A Cursory Read

A cursory read of Janet Reitman’s latest in Rolling Stone warrants immediate focus on a number of different points. Reitman relies heavily on unqualified sources, undemonstrated facts, and spurious rumors.

Enjoy this brief look at some of the more glaring errors and absurdities.

In response to Lohse’s op-ed, the Dartmouth community let loose a torrent of vitriol against him on The Dartmouth‘s website. Lohse, it was decided, was “disgruntled” and a “criminal.”

Well, Lohse is most certainly disgruntled, a fact few would dispute. He is also a criminal, having pled no contest to both cocaine possession and witness tampering.

“The fraternities here have a tremendous sense of entitlement – a different entitlement than you find at Harvard or other Ivy League schools,” says Michael Bronski, a Dartmouth professor of women’s and gender studies.

Oh, a women & gender studies professor condemning the Greek system. How novel.

“No matter what your actual ‘Dartmouth Experience’ is, everyone usually falls in line and says, ‘Yes, we all love Dartmouth,'” laments English professor Ivy Schweitzer, who has taught at the college for 29 years. “It’s really a very corporate way of thinking.”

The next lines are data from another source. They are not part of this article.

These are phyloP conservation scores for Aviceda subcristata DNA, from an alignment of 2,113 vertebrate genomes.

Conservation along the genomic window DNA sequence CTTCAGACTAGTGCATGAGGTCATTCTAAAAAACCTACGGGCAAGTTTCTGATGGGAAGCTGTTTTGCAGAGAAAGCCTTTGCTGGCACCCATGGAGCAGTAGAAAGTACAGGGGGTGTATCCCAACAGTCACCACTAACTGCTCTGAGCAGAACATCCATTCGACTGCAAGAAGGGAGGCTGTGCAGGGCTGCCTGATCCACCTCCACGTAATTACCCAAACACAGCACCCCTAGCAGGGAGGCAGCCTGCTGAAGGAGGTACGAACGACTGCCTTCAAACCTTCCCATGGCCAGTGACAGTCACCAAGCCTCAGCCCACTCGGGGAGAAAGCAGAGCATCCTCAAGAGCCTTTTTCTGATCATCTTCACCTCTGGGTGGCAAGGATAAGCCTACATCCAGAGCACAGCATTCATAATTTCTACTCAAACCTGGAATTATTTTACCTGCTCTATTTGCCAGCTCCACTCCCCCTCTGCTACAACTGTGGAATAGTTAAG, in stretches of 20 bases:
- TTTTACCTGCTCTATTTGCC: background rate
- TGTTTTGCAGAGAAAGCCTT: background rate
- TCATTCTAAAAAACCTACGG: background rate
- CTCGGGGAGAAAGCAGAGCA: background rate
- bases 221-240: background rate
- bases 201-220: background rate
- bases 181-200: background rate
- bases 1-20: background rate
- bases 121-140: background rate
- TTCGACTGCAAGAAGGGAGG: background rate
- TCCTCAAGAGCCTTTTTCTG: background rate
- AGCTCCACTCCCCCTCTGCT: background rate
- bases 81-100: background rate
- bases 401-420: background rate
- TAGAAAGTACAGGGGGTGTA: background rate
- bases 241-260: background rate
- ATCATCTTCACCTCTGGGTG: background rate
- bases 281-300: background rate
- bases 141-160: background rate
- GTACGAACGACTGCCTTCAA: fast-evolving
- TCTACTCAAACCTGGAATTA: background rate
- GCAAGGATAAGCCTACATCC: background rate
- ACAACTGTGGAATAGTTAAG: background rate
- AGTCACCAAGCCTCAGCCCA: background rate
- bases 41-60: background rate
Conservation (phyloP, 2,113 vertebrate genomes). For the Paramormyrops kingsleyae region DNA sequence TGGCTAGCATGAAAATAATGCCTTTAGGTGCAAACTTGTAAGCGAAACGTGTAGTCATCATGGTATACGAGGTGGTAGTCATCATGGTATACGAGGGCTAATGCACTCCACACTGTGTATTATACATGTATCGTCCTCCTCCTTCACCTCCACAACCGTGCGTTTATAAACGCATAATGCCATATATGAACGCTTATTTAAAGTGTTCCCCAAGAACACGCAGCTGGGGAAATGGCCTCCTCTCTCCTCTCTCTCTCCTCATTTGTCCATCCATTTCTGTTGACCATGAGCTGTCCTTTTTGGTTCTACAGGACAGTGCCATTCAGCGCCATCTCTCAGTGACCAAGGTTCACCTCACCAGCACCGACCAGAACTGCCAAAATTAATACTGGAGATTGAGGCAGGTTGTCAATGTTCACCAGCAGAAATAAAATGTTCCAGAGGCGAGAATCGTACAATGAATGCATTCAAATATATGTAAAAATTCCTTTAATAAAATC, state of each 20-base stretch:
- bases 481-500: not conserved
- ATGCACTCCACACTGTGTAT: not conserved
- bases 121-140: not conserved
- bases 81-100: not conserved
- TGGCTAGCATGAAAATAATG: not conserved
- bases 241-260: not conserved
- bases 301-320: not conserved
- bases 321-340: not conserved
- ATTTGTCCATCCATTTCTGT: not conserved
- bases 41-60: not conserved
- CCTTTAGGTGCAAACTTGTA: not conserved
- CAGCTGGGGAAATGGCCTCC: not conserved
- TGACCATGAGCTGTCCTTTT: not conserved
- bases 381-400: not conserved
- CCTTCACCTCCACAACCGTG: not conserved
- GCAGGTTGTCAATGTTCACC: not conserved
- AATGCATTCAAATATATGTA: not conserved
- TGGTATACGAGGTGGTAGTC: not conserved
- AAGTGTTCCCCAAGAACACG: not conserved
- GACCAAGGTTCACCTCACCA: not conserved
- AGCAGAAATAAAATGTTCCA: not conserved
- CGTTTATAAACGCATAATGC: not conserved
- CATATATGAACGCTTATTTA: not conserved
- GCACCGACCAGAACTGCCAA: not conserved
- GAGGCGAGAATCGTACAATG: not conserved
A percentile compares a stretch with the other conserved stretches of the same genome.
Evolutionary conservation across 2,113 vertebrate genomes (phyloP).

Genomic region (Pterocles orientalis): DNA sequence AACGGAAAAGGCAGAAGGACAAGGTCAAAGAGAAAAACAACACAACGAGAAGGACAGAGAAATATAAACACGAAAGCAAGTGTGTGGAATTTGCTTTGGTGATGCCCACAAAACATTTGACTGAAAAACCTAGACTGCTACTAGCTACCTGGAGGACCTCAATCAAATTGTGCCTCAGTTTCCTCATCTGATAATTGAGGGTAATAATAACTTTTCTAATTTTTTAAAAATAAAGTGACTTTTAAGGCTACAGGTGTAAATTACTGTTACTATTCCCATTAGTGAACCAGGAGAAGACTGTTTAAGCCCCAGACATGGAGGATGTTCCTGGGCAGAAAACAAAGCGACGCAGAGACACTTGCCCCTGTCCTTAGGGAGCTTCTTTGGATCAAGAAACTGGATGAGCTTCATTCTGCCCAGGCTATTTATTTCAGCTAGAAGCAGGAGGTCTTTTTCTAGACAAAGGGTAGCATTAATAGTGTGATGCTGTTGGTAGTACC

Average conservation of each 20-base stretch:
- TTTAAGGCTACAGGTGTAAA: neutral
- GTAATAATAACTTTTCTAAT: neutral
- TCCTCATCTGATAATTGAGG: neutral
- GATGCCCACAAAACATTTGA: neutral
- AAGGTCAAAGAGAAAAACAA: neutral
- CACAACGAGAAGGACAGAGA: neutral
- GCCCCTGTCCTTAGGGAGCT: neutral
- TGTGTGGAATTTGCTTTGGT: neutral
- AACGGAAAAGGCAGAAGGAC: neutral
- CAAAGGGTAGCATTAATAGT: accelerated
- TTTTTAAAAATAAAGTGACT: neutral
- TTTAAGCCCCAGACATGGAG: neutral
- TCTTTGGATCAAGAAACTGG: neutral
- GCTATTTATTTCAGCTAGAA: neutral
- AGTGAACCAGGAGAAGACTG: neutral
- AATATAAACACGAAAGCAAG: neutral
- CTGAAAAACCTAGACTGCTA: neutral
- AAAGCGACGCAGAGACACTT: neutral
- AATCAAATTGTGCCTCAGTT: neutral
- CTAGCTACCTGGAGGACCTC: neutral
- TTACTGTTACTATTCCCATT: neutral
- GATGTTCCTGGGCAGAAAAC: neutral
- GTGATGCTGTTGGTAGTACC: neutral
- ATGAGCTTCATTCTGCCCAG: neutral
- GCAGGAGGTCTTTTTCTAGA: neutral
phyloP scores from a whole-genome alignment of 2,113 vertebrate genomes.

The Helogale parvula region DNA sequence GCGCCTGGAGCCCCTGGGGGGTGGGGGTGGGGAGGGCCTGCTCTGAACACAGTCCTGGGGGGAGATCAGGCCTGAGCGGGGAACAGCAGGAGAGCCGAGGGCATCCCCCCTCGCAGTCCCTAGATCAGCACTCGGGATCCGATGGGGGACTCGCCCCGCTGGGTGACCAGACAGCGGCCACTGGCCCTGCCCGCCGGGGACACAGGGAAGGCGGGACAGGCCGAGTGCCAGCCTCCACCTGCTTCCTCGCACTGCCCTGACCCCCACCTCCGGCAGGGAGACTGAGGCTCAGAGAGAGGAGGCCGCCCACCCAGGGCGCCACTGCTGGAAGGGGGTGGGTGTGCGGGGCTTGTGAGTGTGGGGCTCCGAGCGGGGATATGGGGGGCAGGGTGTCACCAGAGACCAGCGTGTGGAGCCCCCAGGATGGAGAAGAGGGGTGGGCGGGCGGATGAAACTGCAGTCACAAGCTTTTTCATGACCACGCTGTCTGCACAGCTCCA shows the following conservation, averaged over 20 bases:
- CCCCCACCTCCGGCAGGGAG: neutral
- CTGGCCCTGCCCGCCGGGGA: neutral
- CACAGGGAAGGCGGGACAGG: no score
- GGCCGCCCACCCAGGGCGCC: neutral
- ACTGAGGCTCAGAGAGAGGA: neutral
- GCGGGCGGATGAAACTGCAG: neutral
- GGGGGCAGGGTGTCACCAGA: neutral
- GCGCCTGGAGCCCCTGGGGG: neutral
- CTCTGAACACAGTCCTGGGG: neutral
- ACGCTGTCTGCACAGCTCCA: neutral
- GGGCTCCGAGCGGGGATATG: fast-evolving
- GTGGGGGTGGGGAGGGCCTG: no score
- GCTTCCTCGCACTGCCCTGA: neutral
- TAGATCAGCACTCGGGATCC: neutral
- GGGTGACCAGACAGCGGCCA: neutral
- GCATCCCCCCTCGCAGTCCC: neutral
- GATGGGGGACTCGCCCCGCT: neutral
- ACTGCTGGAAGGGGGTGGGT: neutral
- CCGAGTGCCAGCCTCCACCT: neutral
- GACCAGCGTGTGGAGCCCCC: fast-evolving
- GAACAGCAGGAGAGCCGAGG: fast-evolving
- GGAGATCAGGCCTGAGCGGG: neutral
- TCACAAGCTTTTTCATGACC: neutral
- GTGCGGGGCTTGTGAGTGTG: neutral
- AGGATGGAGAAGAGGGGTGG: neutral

Is Professor Schweitzer condemning school spirit? Surely we do not need to comment on the absurdity of connecting passion for one’s alma mater to an undefined “corporate” mindset.

“There are always a few guys in every house who are known to use date-rape drugs,” says Stewart Towle, a member of Sigma Nu, who de-pledged in 2011…

Decidedly unfounded and offensive to fraternity members, not to mention victims of sexual assault.

“I thought I could reform SAE on the inside,” he says. “I never saw it as ‘narcing’ on them.”

The logic is incredible: Lohse wanted to reform SAE internally…by reporting on them to the administration.

While the brother busted with Lohse went on to graduate, Lohse was suspended from Dartmouth for a year. “The hypocrisy in that bothered me,” Lohse says. “We made bad choices, but I was doing drugs – I wasn’t harming other people. There are aspects of Dartmouth’s culture that do harm people, that are just corrupt to the core, and nothing happens.”

Notice the conflation of ideas here. Presumably, the hypocrisy bothering Lohse is that he was suspended while his comrade went on to graduate, unhindered. The hypocrisy he goes on to discuss, however, is the prosecution of a victimless crime in the face of Dartmouth’s “corrupt to the core” culture.

–Adam I. W. Schwartzman